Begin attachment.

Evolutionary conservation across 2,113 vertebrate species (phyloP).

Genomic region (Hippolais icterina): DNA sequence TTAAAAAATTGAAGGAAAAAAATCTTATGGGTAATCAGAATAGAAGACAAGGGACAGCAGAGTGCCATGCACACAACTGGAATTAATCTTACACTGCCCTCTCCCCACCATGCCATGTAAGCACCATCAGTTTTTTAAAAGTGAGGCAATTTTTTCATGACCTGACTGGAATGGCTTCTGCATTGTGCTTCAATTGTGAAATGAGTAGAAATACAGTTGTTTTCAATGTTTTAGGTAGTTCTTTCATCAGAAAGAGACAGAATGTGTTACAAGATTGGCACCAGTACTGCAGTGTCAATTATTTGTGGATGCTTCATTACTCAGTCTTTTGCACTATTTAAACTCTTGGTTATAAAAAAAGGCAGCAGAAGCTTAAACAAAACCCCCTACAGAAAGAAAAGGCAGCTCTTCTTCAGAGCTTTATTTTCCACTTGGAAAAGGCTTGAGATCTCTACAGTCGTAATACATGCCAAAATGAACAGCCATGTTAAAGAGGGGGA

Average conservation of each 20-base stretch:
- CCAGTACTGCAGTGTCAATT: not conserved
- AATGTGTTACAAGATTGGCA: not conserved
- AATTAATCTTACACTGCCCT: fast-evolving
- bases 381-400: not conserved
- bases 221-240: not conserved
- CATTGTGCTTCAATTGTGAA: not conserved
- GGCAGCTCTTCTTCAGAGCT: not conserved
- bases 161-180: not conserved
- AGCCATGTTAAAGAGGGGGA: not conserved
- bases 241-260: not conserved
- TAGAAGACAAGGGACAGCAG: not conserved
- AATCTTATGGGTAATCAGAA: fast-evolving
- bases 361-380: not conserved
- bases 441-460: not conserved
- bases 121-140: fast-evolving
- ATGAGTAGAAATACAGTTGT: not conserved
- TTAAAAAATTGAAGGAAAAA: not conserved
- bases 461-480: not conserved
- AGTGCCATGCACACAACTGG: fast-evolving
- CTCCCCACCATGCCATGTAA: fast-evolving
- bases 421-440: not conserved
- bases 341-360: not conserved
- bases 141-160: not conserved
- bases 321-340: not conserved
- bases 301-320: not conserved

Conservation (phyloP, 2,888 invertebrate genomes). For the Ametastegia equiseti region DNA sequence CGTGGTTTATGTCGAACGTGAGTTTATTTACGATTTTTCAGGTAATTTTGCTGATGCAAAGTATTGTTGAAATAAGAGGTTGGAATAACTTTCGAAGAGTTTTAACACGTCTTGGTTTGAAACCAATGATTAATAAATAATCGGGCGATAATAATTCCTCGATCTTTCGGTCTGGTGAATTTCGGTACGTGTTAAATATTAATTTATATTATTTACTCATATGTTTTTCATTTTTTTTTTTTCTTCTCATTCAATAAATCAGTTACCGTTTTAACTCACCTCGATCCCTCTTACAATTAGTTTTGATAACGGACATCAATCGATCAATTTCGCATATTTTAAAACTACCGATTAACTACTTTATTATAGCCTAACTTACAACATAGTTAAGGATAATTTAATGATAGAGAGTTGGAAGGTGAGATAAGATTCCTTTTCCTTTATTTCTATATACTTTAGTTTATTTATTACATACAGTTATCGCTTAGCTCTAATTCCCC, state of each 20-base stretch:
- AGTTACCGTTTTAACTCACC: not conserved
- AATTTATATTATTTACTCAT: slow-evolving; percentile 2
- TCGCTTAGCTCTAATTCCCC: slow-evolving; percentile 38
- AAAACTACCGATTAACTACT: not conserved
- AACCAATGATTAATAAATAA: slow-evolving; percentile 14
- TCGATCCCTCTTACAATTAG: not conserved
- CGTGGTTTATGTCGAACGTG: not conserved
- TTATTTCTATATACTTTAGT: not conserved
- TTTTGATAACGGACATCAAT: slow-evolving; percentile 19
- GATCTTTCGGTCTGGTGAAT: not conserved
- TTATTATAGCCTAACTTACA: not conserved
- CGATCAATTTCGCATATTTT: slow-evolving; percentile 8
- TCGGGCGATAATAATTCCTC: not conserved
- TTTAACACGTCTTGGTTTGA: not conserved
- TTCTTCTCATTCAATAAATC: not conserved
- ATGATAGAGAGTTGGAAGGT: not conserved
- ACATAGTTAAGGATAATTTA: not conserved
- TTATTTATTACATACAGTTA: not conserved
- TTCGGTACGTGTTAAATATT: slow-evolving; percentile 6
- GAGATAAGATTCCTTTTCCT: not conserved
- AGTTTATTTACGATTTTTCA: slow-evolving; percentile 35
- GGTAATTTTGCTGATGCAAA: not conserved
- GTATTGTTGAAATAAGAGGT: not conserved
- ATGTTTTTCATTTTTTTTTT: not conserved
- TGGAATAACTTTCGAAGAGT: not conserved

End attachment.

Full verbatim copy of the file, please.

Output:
Evolutionary conservation across 2,113 vertebrate species (phyloP).

Genomic region (Hippolais icterina): DNA sequence TTAAAAAATTGAAGGAAAAAAATCTTATGGGTAATCAGAATAGAAGACAAGGGACAGCAGAGTGCCATGCACACAACTGGAATTAATCTTACACTGCCCTCTCCCCACCATGCCATGTAAGCACCATCAGTTTTTTAAAAGTGAGGCAATTTTTTCATGACCTGACTGGAATGGCTTCTGCATTGTGCTTCAATTGTGAAATGAGTAGAAATACAGTTGTTTTCAATGTTTTAGGTAGTTCTTTCATCAGAAAGAGACAGAATGTGTTACAAGATTGGCACCAGTACTGCAGTGTCAATTATTTGTGGATGCTTCATTACTCAGTCTTTTGCACTATTTAAACTCTTGGTTATAAAAAAAGGCAGCAGAAGCTTAAACAAAACCCCCTACAGAAAGAAAAGGCAGCTCTTCTTCAGAGCTTTATTTTCCACTTGGAAAAGGCTTGAGATCTCTACAGTCGTAATACATGCCAAAATGAACAGCCATGTTAAAGAGGGGGA

Average conservation of each 20-base stretch:
- CCAGTACTGCAGTGTCAATT: not conserved
- AATGTGTTACAAGATTGGCA: not conserved
- AATTAATCTTACACTGCCCT: fast-evolving
- bases 381-400: not conserved
- bases 221-240: not conserved
- CATTGTGCTTCAATTGTGAA: not conserved
- GGCAGCTCTTCTTCAGAGCT: not conserved
- bases 161-180: not conserved
- AGCCATGTTAAAGAGGGGGA: not conserved
- bases 241-260: not conserved
- TAGAAGACAAGGGACAGCAG: not conserved
- AATCTTATGGGTAATCAGAA: fast-evolving
- bases 361-380: not conserved
- bases 441-460: not conserved
- bases 121-140: fast-evolving
- ATGAGTAGAAATACAGTTGT: not conserved
- TTAAAAAATTGAAGGAAAAA: not conserved
- bases 461-480: not conserved
- AGTGCCATGCACACAACTGG: fast-evolving
- CTCCCCACCATGCCATGTAA: fast-evolving
- bases 421-440: not conserved
- bases 341-360: not conserved
- bases 141-160: not conserved
- bases 321-340: not conserved
- bases 301-320: not conserved

Conservation (phyloP, 2,888 invertebrate genomes). For the Ametastegia equiseti region DNA sequence CGTGGTTTATGTCGAACGTGAGTTTATTTACGATTTTTCAGGTAATTTTGCTGATGCAAAGTATTGTTGAAATAAGAGGTTGGAATAACTTTCGAAGAGTTTTAACACGTCTTGGTTTGAAACCAATGATTAATAAATAATCGGGCGATAATAATTCCTCGATCTTTCGGTCTGGTGAATTTCGGTACGTGTTAAATATTAATTTATATTATTTACTCATATGTTTTTCATTTTTTTTTTTTCTTCTCATTCAATAAATCAGTTACCGTTTTAACTCACCTCGATCCCTCTTACAATTAGTTTTGATAACGGACATCAATCGATCAATTTCGCATATTTTAAAACTACCGATTAACTACTTTATTATAGCCTAACTTACAACATAGTTAAGGATAATTTAATGATAGAGAGTTGGAAGGTGAGATAAGATTCCTTTTCCTTTATTTCTATATACTTTAGTTTATTTATTACATACAGTTATCGCTTAGCTCTAATTCCCC, state of each 20-base stretch:
- AGTTACCGTTTTAACTCACC: not conserved
- AATTTATATTATTTACTCAT: slow-evolving; percentile 2
- TCGCTTAGCTCTAATTCCCC: slow-evolving; percentile 38
- AAAACTACCGATTAACTACT: not conserved
- AACCAATGATTAATAAATAA: slow-evolving; percentile 14
- TCGATCCCTCTTACAATTAG: not conserved
- CGTGGTTTATGTCGAACGTG: not conserved
- TTATTTCTATATACTTTAGT: not conserved
- TTTTGATAACGGACATCAAT: slow-evolving; percentile 19
- GATCTTTCGGTCTGGTGAAT: not conserved
- TTATTATAGCCTAACTTACA: not conserved
- CGATCAATTTCGCATATTTT: slow-evolving; percentile 8
- TCGGGCGATAATAATTCCTC: not conserved
- TTTAACACGTCTTGGTTTGA: not conserved
- TTCTTCTCATTCAATAAATC: not conserved
- ATGATAGAGAGTTGGAAGGT: not conserved
- ACATAGTTAAGGATAATTTA: not conserved
- TTATTTATTACATACAGTTA: not conserved
- TTCGGTACGTGTTAAATATT: slow-evolving; percentile 6
- GAGATAAGATTCCTTTTCCT: not conserved
- AGTTTATTTACGATTTTTCA: slow-evolving; percentile 35
- GGTAATTTTGCTGATGCAAA: not conserved
- GTATTGTTGAAATAAGAGGT: not conserved
- ATGTTTTTCATTTTTTTTTT: not conserved
- TGGAATAACTTTCGAAGAGT: not conserved